How did you learn about your period?
For many of us, our moms explained what would happen every month for the decades to come, mostly detailing the types of products we’d have to buy to contain it. Or your teacher in health class briefly mentioned it was important for fertility. Maybe you heard some friends talking about it in middle school. Or you watched Carrie.
But the sciencey details? Nada.
If you’re not sure what is actually happening in your body during your period, you’re not alone.
Many of the menstruators I talk to share with me that they feel embarrassed or insecure that they’ve made it to their 30s without knowing how their menstrual cycle works.
You bleed, it hurts, you move on till next month, right?
That’s the gist of the education that menstruators get on their body’s reproductive system. The rest is a bit of a mystery for us to figure out on our own, and you wouldn’t dare talk about it with your friends!
Thankfully it’s becoming less of a taboo subject to discuss. We shouldn’t be stigmatized for our body’s natural process, arguably the *most* natural. It’s pretty damn amazing considering it helps us make actual freakin’ humans. How cool is that?
So if you’re in your 20s, 30s, 40s — wherever you are in life — and you aren’t 100% sure what’s actually going on inside of you during your period and the rest of your menstrual cycle, I’ve got the details. Check it:
What happens in each phase of the menstrual cycle
There are two main phases of the menstrual cycle: the follicular phase and the luteal phase. However, your body is more complex than that! So I like to break it down even more when explaining this to clients and focus on four stages: the follicular, ovulatory, luteal, and menstrual phases.
First thing to know? There’s something called the hypothalamus in the brain, and it’s responsible for releasing hormones.
The follicular phase
Begins on Day 1 of your period. To get the cycle moving, the hypothalamus triggers the release of follicle-stimulating hormone (FSH). This phase is the beginning of your cycle, starting on day one of your period. FSH is produced and sent to the ovaries to let them know it’s time to start preparing for an egg. Follicles, located on the ovaries, are where the eggs are kept until it’s time for ovulation.
Estrogen levels are low at the beginning of this phase, but steadily rise as you near the ovulatory phase. As it rises, this helps thicken the lining of the uterus to prepare to host the egg for possible pregnancy.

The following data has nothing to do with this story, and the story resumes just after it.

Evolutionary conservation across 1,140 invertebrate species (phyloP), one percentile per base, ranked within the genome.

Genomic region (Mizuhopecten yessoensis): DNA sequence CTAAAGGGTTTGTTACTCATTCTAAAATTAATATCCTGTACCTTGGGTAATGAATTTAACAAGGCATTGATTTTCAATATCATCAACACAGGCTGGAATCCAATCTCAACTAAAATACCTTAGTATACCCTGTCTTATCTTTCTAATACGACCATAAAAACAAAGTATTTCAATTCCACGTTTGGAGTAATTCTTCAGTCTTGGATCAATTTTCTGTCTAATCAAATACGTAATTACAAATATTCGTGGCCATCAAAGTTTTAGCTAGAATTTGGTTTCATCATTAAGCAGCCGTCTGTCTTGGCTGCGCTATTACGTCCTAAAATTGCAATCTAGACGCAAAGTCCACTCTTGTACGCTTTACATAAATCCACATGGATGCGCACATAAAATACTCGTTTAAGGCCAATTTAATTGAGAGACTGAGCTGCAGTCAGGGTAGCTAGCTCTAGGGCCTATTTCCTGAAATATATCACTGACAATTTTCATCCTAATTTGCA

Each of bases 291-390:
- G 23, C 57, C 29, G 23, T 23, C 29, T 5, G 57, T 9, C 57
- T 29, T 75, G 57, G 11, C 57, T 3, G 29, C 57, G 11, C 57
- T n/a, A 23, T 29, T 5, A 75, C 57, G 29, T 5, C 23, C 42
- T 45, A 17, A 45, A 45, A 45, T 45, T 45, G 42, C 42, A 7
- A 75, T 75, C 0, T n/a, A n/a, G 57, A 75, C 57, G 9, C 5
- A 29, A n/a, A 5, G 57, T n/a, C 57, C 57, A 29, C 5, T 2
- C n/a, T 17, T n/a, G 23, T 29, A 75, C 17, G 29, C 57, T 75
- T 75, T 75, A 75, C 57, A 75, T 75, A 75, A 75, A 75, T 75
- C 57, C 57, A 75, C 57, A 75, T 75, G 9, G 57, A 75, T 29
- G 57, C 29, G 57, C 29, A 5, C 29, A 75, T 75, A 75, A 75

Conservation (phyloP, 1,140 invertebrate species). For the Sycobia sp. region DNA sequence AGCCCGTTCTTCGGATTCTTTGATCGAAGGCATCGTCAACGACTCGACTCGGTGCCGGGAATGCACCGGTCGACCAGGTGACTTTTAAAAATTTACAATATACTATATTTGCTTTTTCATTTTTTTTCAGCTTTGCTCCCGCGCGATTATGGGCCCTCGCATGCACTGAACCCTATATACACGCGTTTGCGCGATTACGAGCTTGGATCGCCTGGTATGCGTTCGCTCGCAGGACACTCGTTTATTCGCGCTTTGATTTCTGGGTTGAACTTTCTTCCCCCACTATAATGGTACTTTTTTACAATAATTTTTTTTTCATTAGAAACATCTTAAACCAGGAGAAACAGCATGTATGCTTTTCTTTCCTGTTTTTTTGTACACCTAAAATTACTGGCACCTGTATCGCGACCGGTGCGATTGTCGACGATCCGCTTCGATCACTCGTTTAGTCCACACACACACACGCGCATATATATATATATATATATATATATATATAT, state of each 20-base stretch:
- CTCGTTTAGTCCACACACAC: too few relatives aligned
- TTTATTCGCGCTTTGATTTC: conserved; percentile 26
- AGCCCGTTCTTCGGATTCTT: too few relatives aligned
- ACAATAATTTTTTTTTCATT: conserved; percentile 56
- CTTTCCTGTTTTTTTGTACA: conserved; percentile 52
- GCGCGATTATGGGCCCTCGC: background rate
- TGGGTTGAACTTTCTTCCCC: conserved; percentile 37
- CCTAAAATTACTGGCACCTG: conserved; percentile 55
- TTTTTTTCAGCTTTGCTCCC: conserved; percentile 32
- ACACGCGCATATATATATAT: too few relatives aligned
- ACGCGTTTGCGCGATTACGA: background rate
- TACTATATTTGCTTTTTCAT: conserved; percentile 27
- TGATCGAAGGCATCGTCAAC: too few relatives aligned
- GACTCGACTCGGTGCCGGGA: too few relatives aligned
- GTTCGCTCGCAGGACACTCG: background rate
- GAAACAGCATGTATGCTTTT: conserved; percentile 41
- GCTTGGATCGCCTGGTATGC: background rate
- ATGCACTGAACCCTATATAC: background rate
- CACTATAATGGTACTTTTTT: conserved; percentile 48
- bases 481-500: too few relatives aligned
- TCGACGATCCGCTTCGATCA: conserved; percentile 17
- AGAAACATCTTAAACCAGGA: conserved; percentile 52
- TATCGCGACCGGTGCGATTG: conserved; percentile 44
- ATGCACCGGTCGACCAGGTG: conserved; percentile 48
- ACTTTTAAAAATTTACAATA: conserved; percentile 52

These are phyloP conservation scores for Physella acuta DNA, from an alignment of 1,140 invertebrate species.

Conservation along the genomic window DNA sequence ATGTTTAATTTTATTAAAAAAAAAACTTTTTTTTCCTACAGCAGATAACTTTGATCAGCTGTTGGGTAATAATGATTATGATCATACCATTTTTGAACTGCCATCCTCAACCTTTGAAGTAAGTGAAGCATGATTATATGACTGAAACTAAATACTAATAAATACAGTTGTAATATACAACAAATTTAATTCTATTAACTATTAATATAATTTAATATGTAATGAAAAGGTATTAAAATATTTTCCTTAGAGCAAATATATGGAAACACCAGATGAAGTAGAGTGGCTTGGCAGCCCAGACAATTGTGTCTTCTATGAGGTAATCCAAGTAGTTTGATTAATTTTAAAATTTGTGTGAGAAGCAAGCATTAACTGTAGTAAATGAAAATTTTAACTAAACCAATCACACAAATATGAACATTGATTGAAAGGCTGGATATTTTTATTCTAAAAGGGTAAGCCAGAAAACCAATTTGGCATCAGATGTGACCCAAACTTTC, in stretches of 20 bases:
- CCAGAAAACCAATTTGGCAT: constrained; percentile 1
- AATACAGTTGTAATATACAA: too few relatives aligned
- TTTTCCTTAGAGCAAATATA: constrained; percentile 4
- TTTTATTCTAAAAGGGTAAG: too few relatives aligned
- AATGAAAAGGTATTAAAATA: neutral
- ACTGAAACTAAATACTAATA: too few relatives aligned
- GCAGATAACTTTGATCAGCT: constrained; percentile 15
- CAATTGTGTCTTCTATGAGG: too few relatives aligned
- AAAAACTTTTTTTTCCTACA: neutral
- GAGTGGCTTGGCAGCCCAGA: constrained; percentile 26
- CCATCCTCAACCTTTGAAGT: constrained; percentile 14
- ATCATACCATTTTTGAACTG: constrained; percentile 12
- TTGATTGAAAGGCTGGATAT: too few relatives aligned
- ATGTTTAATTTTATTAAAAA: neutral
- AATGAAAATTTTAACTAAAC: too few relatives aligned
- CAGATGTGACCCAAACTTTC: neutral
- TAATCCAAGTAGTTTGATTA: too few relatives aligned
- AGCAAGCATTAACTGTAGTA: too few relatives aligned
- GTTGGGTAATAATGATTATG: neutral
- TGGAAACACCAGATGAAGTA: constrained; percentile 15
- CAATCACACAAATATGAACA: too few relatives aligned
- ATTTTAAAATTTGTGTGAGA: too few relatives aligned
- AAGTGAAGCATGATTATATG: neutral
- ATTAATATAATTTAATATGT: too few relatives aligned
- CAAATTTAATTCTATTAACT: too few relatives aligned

This corresponds to the waxing moon, so you may feel energy building and you may feel more motivated and social towards the end of this phase.
The ovulatory phase
When estrogen hits its peak around the halfway point in your cycle, it signals to the body to release luteinizing hormone (LH), which then triggers ovulation. An egg releases from its follicle into the fallopian tube, staying there for 12–24 hours.
Estrogen and progesterone continue to increase and thicken the uterine lining (also called the endometrium). Testosterone increases at this time, too, so your libido may be feeling pretty high. That’s evolution, baby! You’re at your most fertile at the same time you want to hop in bed with your partner, stars aligning for you to make a baby (if you want to).
Note: If you are on hormonal birth control, you do not ovulate.
The luteal phase
The follicle that released the egg is called the corpus luteum now that it’s empty, and it starts to produce estrogen and progesterone that continue building up the uterine lining to make a happy home for your egg, just in case it gets fertilized and you become pregnant. Progesterone is essential for maintaining a healthy pregnancy (pro-gestation).
If conception doesn’t occur, here’s what happens next. The corpus luteum recognizes baby-making ain’t happening today, so it starts to break down and the estrogen and progesterone it was producing declines. The lining that it helped build will get ready to shed since you won’t be needing it for pregnancy this time around.
This is where PMS symptoms tend to pop up if hormones are imbalanced, and you may feel your energy beginning to wane towards the end.
The menstrual phase
The menstrual phase begins when you start to bleed. This overlaps for a couple of days of the follicular phase, but I wanted to explain what is actually happening when you’re bleeding, since that’s 99% of the reason you’re probably here.
That drop in progesterone after conception doesn’t occur causes the endometrium to shed along with the egg, blood, and other fun mucousy things. You know the drill on that end. Blood can be many shades of red, but it should be bright on most days. Check out this article from FloLiving on what the different colors may mean.
During this phase, estrogen drops to prepare for the next cycle. It’s a great time for rest and introspection, and you may notice your intuition feeling stronger during this phase.
Everything I detailed above is what happens in a healthy menstrual cycle. With hormones balanced, there should be little to no pain, cramping, or other symptoms throughout the four or five weeks. The average menstrual cycle lasts around 28 days, but it is still healthy for it to be more or less (~25-35 days), as long as it’s consistent month-to-month for you.
Even if you’re not planning on having kids, it’s still essential to take care of your fertility. Our cycles give us important clues about our health.
If you’re experiencing estrogen dominance, PCOS, endometriosis, or symptoms like pain, bloating, acne, mood swings, heavy bleeding, and more, it may be time to check in with a health practitioner to figure out what’s going on, and I’m happy to guide you along in the process. Feel free to reach out and let me know how I can help.